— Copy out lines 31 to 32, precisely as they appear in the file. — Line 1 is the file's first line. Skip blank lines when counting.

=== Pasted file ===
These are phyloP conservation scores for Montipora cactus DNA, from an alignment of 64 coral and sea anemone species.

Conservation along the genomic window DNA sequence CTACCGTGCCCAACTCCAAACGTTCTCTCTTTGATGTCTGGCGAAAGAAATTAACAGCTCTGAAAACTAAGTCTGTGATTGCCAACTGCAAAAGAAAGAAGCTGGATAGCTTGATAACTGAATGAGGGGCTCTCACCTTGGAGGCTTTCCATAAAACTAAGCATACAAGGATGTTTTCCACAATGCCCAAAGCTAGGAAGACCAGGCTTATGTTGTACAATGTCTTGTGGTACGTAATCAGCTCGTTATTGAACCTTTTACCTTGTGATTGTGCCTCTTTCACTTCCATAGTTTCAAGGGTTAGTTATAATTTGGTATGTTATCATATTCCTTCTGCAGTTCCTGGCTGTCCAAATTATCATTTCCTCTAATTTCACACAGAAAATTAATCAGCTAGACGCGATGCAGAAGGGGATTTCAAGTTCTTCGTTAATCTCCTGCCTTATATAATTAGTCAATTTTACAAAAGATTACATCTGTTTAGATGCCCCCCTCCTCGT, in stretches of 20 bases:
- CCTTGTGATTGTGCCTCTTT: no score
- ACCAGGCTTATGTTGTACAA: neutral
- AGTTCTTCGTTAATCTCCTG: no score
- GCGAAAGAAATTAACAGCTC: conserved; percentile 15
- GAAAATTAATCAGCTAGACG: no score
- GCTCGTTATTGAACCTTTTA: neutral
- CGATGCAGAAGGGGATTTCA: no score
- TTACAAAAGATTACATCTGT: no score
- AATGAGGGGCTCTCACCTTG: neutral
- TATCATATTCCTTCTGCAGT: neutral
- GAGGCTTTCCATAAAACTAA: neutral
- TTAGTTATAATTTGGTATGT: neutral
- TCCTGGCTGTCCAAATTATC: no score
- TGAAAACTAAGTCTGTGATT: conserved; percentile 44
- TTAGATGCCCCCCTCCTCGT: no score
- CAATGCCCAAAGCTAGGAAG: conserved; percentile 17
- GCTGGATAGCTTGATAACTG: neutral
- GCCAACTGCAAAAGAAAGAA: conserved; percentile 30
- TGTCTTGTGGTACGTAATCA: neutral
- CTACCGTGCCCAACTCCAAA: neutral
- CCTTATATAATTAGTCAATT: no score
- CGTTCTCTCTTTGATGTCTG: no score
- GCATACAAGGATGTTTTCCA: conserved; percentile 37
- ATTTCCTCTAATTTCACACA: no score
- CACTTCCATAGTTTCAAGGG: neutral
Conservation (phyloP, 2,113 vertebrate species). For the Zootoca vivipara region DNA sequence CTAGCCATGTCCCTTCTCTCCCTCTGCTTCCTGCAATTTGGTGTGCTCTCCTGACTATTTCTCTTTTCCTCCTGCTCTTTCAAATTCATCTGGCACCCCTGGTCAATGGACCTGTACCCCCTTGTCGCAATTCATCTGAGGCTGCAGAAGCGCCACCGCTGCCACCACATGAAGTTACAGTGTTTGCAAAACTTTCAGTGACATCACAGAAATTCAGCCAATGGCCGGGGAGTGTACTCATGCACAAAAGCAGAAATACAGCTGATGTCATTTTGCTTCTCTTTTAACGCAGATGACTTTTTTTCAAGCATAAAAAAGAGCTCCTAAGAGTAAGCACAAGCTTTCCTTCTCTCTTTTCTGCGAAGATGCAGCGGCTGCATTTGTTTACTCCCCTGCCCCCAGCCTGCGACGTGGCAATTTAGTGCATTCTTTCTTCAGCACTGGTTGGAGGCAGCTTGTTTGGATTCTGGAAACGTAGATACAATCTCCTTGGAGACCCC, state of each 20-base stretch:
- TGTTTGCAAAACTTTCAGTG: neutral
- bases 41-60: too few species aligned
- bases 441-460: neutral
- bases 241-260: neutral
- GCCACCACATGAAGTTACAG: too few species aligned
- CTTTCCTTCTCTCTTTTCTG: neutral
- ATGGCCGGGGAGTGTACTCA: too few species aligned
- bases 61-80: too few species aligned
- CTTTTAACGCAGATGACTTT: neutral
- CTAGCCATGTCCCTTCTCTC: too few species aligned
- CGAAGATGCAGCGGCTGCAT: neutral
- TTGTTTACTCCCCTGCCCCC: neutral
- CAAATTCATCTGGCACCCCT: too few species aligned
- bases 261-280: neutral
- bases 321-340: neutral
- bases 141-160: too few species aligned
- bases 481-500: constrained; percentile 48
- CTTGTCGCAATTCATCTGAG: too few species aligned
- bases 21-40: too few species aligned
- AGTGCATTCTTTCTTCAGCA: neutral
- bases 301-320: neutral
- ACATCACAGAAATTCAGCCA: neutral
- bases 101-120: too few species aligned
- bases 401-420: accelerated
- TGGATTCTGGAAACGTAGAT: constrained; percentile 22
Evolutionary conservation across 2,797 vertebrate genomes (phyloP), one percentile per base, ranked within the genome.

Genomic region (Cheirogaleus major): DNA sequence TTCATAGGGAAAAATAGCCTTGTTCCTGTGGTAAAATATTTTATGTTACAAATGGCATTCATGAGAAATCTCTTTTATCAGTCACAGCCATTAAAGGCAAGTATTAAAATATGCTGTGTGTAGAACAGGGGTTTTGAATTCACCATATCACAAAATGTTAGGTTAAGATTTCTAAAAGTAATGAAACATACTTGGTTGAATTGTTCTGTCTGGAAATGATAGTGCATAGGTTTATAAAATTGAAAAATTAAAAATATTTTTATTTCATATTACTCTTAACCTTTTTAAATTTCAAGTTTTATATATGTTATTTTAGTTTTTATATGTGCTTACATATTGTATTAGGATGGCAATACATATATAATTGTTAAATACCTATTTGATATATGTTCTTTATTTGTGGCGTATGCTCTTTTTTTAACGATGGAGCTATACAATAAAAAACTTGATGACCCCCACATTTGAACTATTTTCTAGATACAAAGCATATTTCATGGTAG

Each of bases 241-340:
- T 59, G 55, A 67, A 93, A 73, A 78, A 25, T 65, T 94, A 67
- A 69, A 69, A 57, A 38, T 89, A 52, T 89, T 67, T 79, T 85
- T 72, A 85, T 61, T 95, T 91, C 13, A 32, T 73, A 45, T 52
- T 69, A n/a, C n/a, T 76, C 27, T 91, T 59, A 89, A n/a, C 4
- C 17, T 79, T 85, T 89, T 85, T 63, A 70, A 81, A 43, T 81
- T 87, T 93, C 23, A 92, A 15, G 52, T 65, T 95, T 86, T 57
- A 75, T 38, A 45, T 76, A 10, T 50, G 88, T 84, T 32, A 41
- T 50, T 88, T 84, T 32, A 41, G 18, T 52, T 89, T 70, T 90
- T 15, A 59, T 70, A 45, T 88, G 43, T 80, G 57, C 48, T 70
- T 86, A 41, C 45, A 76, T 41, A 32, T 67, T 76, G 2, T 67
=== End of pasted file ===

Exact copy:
- bases 441-460: neutral
- bases 241-260: neutral